Only the oldest games—Traveller, D&D—get away with the sloppy design of having rules that are kinda generic but really are spiked with loads of setting assumptions that you’d have to go clean out to really use them as a generic ruleset.
I think one of the real stregths of classic Traveller (following the lead of D&D) is that it has an implied setting. Yet, it doesn’t detail the setting. The setting is only implied.
There’s a lot to be said for the implied setting approach. It is quick to get into. The implied setting has already filled in enough blanks to get things rolling. Not too many, however, that would slow down getting started. It still leaves a fair amount of room for the group to really make the setting their own.
Classic Traveller (perhaps even more than D&D) also provided tools to aid in fleshing out the group’s unique version of the implicit setting. Those tools being presented as random generators gave us the flexibility to either randomly generate things or just make choices.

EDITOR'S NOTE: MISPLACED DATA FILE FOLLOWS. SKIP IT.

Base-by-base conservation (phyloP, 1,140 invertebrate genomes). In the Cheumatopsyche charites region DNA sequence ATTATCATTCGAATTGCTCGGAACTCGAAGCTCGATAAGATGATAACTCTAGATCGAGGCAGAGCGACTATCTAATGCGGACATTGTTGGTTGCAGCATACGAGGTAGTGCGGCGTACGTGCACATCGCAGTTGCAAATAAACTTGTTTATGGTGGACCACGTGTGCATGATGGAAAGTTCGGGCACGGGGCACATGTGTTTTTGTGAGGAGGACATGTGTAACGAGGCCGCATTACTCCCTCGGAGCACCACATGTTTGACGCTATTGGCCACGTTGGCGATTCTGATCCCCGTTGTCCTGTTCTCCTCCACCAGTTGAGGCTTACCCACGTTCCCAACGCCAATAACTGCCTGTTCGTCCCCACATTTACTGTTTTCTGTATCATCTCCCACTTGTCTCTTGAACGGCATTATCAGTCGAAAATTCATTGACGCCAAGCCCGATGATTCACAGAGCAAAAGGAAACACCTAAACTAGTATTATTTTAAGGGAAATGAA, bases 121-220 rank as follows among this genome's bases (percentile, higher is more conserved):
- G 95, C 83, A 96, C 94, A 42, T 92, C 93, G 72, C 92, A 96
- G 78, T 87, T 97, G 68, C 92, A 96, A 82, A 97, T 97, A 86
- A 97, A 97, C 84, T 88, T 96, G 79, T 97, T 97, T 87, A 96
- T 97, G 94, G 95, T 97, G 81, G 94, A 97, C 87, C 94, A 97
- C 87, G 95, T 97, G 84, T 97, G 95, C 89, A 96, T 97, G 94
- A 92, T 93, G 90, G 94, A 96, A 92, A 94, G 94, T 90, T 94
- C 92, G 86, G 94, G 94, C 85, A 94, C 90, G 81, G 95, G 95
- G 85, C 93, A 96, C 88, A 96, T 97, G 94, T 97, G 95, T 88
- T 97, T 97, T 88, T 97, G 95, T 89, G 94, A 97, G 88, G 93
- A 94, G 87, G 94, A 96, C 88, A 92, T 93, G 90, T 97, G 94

I’m glad there are games that strive to be more generic. I’m glad that there are games that are strongly tied to a specific setting. I enjoy games from both of those approaches. I’m very glad, however, that there are still games—like Mongoose’s incarnation of Traveller—that take a more moderate approach.
Look, no fault of Traveller's initial design, it's fine for the 1970s when people didn't know any better.
This is not sloppy. This is not ignorance. This is a very strong, middle-of-the-road approach. Moreover, I think such a middle-of-the-road approach is especially suited to newcomers to the hobby.
On mxyzplk’s criticism that Traveller never presents a main Imperium setting book: I don’t really know any of the editions except classic well enough to confirm or deny that charge. I can think of some arguments against it. Yet, I think it has merit. Even with such a book, however, I think having the implied setting in the main rules fits what Traveller was meant to be.